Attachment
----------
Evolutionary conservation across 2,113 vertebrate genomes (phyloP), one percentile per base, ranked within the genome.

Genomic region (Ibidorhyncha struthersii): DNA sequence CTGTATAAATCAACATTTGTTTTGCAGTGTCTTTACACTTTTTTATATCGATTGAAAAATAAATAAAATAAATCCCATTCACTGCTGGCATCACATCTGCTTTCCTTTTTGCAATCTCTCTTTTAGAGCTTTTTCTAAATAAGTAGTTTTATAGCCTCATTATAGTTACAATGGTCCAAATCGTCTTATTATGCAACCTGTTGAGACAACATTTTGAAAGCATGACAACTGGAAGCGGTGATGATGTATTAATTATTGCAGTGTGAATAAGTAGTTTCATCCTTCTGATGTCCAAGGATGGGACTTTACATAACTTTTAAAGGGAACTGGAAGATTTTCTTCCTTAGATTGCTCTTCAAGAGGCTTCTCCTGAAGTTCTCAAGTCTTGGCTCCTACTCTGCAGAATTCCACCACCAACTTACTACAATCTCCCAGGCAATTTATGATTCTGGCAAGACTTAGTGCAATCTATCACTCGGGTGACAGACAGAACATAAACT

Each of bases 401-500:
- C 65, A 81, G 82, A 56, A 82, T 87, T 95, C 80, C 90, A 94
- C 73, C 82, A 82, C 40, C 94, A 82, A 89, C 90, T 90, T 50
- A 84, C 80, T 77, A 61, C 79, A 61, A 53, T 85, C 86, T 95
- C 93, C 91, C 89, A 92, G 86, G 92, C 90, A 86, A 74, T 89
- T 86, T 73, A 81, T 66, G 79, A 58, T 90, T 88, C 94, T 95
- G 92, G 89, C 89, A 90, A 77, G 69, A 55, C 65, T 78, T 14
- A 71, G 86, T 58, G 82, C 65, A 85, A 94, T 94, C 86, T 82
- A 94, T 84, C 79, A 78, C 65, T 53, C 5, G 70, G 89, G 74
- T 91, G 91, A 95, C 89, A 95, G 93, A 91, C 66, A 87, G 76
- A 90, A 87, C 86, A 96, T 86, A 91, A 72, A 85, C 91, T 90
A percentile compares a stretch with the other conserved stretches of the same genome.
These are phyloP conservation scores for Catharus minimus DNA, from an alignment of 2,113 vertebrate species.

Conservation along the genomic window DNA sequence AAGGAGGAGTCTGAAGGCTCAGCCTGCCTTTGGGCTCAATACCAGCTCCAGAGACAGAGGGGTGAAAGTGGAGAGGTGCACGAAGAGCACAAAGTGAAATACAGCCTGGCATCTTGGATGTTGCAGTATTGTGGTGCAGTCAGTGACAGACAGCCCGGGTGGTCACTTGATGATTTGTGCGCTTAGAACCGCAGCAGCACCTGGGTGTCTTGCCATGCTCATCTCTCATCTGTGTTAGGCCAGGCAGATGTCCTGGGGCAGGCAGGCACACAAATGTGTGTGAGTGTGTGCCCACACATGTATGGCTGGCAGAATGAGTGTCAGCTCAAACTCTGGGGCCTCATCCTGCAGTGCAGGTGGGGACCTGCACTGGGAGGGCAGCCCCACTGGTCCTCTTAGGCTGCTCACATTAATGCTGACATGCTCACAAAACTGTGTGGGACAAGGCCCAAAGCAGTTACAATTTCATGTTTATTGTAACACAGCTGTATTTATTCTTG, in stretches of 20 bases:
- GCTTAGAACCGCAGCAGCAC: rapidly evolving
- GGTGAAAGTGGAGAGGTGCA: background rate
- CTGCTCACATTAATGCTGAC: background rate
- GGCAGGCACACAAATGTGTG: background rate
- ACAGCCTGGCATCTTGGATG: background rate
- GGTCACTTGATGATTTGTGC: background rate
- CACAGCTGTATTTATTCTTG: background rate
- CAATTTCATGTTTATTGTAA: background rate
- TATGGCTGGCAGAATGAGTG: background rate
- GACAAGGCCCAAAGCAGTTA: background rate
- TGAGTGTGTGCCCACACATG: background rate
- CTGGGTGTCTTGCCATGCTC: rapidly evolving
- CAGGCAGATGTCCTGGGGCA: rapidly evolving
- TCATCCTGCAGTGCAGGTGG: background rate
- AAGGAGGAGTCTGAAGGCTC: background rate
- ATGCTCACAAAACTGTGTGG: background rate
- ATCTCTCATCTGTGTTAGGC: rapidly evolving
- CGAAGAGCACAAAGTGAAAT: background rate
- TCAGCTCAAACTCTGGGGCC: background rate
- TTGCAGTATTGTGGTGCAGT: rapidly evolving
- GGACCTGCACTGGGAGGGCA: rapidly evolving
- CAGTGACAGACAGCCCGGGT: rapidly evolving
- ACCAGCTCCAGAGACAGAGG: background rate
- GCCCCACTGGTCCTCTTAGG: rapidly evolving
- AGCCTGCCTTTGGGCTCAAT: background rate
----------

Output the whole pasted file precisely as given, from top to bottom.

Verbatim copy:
Evolutionary conservation across 2,113 vertebrate genomes (phyloP), one percentile per base, ranked within the genome.

Genomic region (Ibidorhyncha struthersii): DNA sequence CTGTATAAATCAACATTTGTTTTGCAGTGTCTTTACACTTTTTTATATCGATTGAAAAATAAATAAAATAAATCCCATTCACTGCTGGCATCACATCTGCTTTCCTTTTTGCAATCTCTCTTTTAGAGCTTTTTCTAAATAAGTAGTTTTATAGCCTCATTATAGTTACAATGGTCCAAATCGTCTTATTATGCAACCTGTTGAGACAACATTTTGAAAGCATGACAACTGGAAGCGGTGATGATGTATTAATTATTGCAGTGTGAATAAGTAGTTTCATCCTTCTGATGTCCAAGGATGGGACTTTACATAACTTTTAAAGGGAACTGGAAGATTTTCTTCCTTAGATTGCTCTTCAAGAGGCTTCTCCTGAAGTTCTCAAGTCTTGGCTCCTACTCTGCAGAATTCCACCACCAACTTACTACAATCTCCCAGGCAATTTATGATTCTGGCAAGACTTAGTGCAATCTATCACTCGGGTGACAGACAGAACATAAACT

Each of bases 401-500:
- C 65, A 81, G 82, A 56, A 82, T 87, T 95, C 80, C 90, A 94
- C 73, C 82, A 82, C 40, C 94, A 82, A 89, C 90, T 90, T 50
- A 84, C 80, T 77, A 61, C 79, A 61, A 53, T 85, C 86, T 95
- C 93, C 91, C 89, A 92, G 86, G 92, C 90, A 86, A 74, T 89
- T 86, T 73, A 81, T 66, G 79, A 58, T 90, T 88, C 94, T 95
- G 92, G 89, C 89, A 90, A 77, G 69, A 55, C 65, T 78, T 14
- A 71, G 86, T 58, G 82, C 65, A 85, A 94, T 94, C 86, T 82
- A 94, T 84, C 79, A 78, C 65, T 53, C 5, G 70, G 89, G 74
- T 91, G 91, A 95, C 89, A 95, G 93, A 91, C 66, A 87, G 76
- A 90, A 87, C 86, A 96, T 86, A 91, A 72, A 85, C 91, T 90
A percentile compares a stretch with the other conserved stretches of the same genome.
These are phyloP conservation scores for Catharus minimus DNA, from an alignment of 2,113 vertebrate species.

Conservation along the genomic window DNA sequence AAGGAGGAGTCTGAAGGCTCAGCCTGCCTTTGGGCTCAATACCAGCTCCAGAGACAGAGGGGTGAAAGTGGAGAGGTGCACGAAGAGCACAAAGTGAAATACAGCCTGGCATCTTGGATGTTGCAGTATTGTGGTGCAGTCAGTGACAGACAGCCCGGGTGGTCACTTGATGATTTGTGCGCTTAGAACCGCAGCAGCACCTGGGTGTCTTGCCATGCTCATCTCTCATCTGTGTTAGGCCAGGCAGATGTCCTGGGGCAGGCAGGCACACAAATGTGTGTGAGTGTGTGCCCACACATGTATGGCTGGCAGAATGAGTGTCAGCTCAAACTCTGGGGCCTCATCCTGCAGTGCAGGTGGGGACCTGCACTGGGAGGGCAGCCCCACTGGTCCTCTTAGGCTGCTCACATTAATGCTGACATGCTCACAAAACTGTGTGGGACAAGGCCCAAAGCAGTTACAATTTCATGTTTATTGTAACACAGCTGTATTTATTCTTG, in stretches of 20 bases:
- GCTTAGAACCGCAGCAGCAC: rapidly evolving
- GGTGAAAGTGGAGAGGTGCA: background rate
- CTGCTCACATTAATGCTGAC: background rate
- GGCAGGCACACAAATGTGTG: background rate
- ACAGCCTGGCATCTTGGATG: background rate
- GGTCACTTGATGATTTGTGC: background rate
- CACAGCTGTATTTATTCTTG: background rate
- CAATTTCATGTTTATTGTAA: background rate
- TATGGCTGGCAGAATGAGTG: background rate
- GACAAGGCCCAAAGCAGTTA: background rate
- TGAGTGTGTGCCCACACATG: background rate
- CTGGGTGTCTTGCCATGCTC: rapidly evolving
- CAGGCAGATGTCCTGGGGCA: rapidly evolving
- TCATCCTGCAGTGCAGGTGG: background rate
- AAGGAGGAGTCTGAAGGCTC: background rate
- ATGCTCACAAAACTGTGTGG: background rate
- ATCTCTCATCTGTGTTAGGC: rapidly evolving
- CGAAGAGCACAAAGTGAAAT: background rate
- TCAGCTCAAACTCTGGGGCC: background rate
- TTGCAGTATTGTGGTGCAGT: rapidly evolving
- GGACCTGCACTGGGAGGGCA: rapidly evolving
- CAGTGACAGACAGCCCGGGT: rapidly evolving
- ACCAGCTCCAGAGACAGAGG: background rate
- GCCCCACTGGTCCTCTTAGG: rapidly evolving
- AGCCTGCCTTTGGGCTCAAT: background rate